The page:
I have a personal code of journalism conduct. The number one rule, at the top of the list, is: Always eat the cake.
Not long ago, I was in an apartment on Munjoy Hill when Jamila Alzoubi disappeared behind a gold curtain separating the carpeted living room from her kitchen. A few minutes later, she reappeared bearing a tray of steaming tea and yellow cake.
Her husband, Nadir, was talking to my colleague Jake Bleiberg via rudimentary English and a translation app on his phone. The Alzoubi family, including four children, arrived in Portland in July, four years after fleeing their home in Syria. Jake and I were there to check in on them and produce a followup story.
Jamila offered us the tea and cake. We both took some and nodded in thanks. Jake continued with his interview. I made some photos of the family while sipping the tea.
Then, I ate the cake. It was sweet, grainy and made from semolina. It was delicious and had almonds on top. I made audible noises of pleasure and rubbed my stomach, smiling at Jamila. She smiled back.
It’s that easy, making a friend — and I wasn’t putting her on, either. It really was tasty, as well as a kind gesture on her part.
I developed my number one rule years ago, when I worked at another newspaper. I was with a reporter, interviewing a young woman and her grandmother, who was from Belarus. She’d spend hours making traditional, flaky meat pies in advance of our arrival. She wanted to give us a taste of her homeland.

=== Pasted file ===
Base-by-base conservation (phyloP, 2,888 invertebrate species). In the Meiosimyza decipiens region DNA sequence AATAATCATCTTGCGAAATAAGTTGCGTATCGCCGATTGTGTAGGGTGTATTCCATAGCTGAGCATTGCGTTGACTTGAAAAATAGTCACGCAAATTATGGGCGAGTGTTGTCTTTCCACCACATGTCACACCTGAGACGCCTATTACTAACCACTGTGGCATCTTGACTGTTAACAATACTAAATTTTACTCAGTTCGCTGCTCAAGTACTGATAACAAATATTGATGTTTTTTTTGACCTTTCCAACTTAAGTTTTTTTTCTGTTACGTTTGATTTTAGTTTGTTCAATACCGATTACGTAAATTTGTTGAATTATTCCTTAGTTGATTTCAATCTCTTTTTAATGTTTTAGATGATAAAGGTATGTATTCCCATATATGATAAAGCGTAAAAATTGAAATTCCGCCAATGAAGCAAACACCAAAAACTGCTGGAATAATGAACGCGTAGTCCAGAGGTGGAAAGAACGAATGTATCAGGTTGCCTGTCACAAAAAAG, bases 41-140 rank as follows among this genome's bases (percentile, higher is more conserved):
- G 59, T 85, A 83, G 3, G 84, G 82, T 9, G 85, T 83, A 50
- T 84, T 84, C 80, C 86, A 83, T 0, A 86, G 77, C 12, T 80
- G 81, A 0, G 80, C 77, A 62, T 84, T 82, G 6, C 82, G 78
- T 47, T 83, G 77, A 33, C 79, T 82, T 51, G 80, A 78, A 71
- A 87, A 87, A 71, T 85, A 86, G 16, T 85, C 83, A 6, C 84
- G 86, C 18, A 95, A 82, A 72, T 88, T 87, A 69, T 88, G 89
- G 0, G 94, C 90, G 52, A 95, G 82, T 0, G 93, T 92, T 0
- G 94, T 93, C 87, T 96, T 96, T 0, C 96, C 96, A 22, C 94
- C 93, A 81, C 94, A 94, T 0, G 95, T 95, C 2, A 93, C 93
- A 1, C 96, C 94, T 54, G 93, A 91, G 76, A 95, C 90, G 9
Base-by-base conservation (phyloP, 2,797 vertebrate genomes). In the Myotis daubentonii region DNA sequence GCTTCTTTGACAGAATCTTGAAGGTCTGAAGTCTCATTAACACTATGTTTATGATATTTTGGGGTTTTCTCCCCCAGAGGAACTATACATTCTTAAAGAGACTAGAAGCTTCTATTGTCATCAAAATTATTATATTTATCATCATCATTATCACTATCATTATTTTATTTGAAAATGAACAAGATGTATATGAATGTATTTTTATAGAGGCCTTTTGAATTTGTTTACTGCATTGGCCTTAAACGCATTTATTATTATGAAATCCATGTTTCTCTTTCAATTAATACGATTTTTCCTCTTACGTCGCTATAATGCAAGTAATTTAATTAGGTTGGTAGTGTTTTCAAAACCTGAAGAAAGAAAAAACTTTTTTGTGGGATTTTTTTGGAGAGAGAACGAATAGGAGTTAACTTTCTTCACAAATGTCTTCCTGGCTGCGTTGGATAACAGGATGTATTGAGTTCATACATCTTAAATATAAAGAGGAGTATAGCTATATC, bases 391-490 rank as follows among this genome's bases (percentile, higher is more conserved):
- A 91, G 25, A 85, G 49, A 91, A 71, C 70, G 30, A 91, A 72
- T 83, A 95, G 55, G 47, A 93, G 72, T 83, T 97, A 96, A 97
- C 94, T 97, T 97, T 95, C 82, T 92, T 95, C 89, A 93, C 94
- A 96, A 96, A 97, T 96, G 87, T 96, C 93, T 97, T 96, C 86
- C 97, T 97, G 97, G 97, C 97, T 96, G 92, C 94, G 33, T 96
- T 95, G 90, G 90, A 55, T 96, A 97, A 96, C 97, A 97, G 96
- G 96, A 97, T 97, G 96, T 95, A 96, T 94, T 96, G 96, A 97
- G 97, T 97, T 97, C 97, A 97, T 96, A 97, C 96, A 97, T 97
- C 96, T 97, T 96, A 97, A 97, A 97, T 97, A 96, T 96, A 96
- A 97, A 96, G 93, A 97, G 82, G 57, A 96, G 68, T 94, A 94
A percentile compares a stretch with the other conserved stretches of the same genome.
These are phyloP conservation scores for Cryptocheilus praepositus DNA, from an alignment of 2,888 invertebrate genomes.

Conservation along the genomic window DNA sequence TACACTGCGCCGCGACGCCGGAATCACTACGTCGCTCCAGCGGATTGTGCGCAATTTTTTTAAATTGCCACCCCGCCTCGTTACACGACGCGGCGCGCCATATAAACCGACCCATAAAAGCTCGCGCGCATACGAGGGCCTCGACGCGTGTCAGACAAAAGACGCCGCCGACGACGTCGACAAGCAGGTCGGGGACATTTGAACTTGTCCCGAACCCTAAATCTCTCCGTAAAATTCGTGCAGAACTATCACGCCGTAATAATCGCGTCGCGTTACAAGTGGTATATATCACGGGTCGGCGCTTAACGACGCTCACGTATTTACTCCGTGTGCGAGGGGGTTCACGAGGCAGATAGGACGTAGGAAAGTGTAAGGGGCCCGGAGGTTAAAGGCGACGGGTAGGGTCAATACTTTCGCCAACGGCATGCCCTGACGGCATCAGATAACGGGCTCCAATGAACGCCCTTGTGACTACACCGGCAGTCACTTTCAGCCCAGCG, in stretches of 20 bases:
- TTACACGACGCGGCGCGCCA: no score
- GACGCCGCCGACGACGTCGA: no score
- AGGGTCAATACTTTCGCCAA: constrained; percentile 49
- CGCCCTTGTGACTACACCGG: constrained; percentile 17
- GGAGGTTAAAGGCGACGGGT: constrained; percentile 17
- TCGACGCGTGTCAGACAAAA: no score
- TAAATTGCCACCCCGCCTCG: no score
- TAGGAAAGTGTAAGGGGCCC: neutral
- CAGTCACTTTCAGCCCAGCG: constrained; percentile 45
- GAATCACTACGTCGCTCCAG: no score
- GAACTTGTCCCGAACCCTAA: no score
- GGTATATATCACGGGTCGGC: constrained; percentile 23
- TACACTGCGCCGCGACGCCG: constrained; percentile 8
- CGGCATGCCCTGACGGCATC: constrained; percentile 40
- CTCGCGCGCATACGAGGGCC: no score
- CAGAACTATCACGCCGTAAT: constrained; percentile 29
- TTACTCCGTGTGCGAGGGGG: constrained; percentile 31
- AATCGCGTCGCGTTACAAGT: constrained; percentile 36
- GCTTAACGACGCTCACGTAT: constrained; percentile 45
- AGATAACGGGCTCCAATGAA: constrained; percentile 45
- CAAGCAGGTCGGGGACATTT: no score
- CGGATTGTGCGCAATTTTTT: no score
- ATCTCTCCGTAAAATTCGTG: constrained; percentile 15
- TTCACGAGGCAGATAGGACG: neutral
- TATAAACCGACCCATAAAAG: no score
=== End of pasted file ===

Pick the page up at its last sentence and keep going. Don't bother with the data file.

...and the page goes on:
She came, beaming, from the kitchen with a similarly laden tray, mounded with home-cooked, international friendliness. I watched in horror as the reporter waved her off with a brusque, “no thanks,” barely sparing a breath from his interview questions.
The old lady’s face sank and her shoulders drooped. She looked sad. I tried to make things better by eating his share but the moment had passed, making the world a little colder.
Since then, no matter what, I say yes to food and drink, whether it’s stew, coffee, beer or a raw clam. It always makes things better.
Just a couple weeks after eating Jamila’s cake, another Syrian woman gave me baklava at her house while working on another story. I ate some, of course. It was great. I asked her what they called it in Syria. Her husband slowly pronounced, as to a small child, “bah-cla-vah.”
We all laughed.
I think if the politicians who talk about taking every measure possible to block refugees like the Alzoubis, or who smear them as dangerous Trojan horses, could nosh on some baklava, face-to-face in the kitchen of a Syrian, they would find those words harder to say.
Food, especially sweets, knows no language barrier. I don’t need a translator to tell someone that his or her cake or pie or cookies are delicious. Moans and tummy rubs do the trick.
Likewise, even though Jamila may have zero English skills, she says “hello friend” loud and clear when she rustles up tea and cake. It’s an especially moving gesture when you think for a minute about what she and her family endured to get here, with not much more than they could carry.
It’s an act of generosity that cannot be ignored. You must eat the cake. It’ll make the world a better place.